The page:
NLP, Learning Difficulties, Eye Movements – What’s the Connection?

Filed Under (NLP coaching learning difficulties) on 01-02-2017

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Have you ever thought of looking for a connection between learning difficulties and the eye movements of people who have them? My NLP work with learning difficulties has proven that there is a connection. Let’s explore it.

Most people with learning difficulties are very ungrounded and distractible.  This distractibility is exactly where the connection between eye movements and learning difficulties lies.  Have you ever asked a person with trouble with e.g. reading comprehension how s/he saw a page of text?  What did the text do?  Did it move?  If yes, how?  Did the person see only one screen in their mind’s eye? Or did s/he see several screens with different action on each screen?  And did s/he see it or did s/he try to hear or feel it first?  Or did s/he try to see, hear, and feel at once – and then blanked out with confusion and overwhelm?

Our eye movements,

pictured here, are unconscious and we all display them when we’re processing information in different sensory channels.  The next time you observe the eyes of someone you’re having a conversation with, you’ll clearly see how their eyes move

  • up to one side [doesn’t matter which side] when the person is describing something that s/he remembers seeing or is imagining,
  • straight ahead or what looks like through you with soft eyes when the person is defocused, daydreaming, pausing in the speech to access the next image in their mind’s eye, or searching for more visual representation of what s/he’s talking about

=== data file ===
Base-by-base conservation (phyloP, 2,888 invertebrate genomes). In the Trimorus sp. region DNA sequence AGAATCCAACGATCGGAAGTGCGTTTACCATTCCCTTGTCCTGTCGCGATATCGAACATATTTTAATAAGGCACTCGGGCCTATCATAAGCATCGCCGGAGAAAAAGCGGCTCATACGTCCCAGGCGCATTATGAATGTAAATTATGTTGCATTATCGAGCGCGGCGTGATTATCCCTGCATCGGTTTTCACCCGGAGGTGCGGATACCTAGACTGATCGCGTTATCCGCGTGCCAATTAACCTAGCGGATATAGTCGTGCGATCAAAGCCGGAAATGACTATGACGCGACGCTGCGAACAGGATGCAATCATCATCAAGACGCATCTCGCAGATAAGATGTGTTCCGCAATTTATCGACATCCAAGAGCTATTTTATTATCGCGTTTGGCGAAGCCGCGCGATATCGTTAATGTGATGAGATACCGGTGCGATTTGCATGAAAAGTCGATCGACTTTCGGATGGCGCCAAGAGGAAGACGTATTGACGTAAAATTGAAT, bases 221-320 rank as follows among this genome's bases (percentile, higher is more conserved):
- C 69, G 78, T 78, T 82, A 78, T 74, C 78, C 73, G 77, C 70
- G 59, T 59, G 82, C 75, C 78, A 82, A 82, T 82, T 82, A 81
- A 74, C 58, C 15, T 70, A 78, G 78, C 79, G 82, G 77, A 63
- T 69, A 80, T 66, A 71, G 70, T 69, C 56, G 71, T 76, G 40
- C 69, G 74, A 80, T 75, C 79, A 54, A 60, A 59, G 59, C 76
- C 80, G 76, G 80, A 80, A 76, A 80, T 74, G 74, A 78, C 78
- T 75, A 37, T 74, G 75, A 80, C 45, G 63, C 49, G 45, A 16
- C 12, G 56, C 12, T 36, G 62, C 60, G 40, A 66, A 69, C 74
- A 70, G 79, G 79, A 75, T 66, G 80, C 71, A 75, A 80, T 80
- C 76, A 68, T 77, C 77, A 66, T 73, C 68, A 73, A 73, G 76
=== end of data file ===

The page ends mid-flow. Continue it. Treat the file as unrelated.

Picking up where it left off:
• midline to one side when the person is describing something that s/he remembers or is creating as sounds
  • down to one side when the person is describing something that s/he remembers or is creating as feelings, and
  • down to the other side when the person is having an internal dialogue [discussion / chat / talk] with him/herself about what s/he is – or you are – speaking about.

The problem will arise when

the brain of a person, perhaps as the unconscious result of past unpleasant experiences, gets confused under stress and bunches all the sensory processing into one place. The most common place is somewhere near the centre of their visual field and quite close to the face. That will look like the eyes in this picture:

In this case the person from our example won’t even know whether s/he is seeing, hearing, or feeling the text on the page.  So there’s little wonder that reading comprehension will be impossible. To comprehend what we read we must visualise [not hear or feel, let alone all three at once!] the content of what we’re reading.

The solution here will be

to separate all the sensory processing and put each type of processing to where it belongs as shown in picture 1.

Working with eye movements brings the additional benefit of helping people with and without learning difficulties to improve their memory.  If you want to remember a PIN number, visualize its digits and put the image up to the side where you normally look to retrieve something you remember visually: a face, place, or object.  Knowing which side it is will require knowing thyself. And knowing thyself requires observing thyself.  Ask people close to you to observe your eye movements over a few weeks while you converse with them.  Once they confirm which side your eyes move to when you remember a sight, sound, feeling, or have a chat with your internal voice, you’ll be able to consciously employ your eye movements to improve your memory and processing of information in general.

Contact me for more help on how NLP and eye movements speed up unlearning difficulties.

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